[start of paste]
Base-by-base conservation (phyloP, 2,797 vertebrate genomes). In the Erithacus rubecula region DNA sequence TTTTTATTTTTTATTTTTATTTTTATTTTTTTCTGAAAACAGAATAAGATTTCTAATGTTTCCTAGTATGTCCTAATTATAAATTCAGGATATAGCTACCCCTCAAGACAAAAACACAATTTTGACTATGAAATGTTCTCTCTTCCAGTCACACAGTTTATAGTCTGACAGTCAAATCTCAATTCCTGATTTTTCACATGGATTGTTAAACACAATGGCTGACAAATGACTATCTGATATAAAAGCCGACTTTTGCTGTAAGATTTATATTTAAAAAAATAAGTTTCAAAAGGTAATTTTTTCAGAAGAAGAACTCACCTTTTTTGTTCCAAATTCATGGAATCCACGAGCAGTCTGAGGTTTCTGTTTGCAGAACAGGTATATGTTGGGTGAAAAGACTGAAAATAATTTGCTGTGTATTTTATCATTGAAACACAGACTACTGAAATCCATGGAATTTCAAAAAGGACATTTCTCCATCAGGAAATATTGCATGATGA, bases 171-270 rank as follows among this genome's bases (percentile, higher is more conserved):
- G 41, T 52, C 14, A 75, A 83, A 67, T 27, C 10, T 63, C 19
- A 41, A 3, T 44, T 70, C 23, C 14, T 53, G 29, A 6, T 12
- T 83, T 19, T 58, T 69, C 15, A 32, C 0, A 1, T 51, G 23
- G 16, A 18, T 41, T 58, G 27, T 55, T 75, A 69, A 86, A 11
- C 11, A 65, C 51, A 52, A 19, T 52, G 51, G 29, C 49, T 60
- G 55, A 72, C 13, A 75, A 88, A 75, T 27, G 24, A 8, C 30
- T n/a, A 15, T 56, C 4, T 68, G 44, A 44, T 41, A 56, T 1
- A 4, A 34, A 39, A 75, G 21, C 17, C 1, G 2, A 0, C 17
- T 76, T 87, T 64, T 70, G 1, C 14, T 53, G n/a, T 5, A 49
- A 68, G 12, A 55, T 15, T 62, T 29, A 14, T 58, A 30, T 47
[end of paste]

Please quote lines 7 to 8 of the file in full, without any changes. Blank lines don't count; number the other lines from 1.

- G 55, A 72, C 13, A 75, A 88, A 75, T 27, G 24, A 8, C 30
- T n/a, A 15, T 56, C 4, T 68, G 44, A 44, T 41, A 56, T 1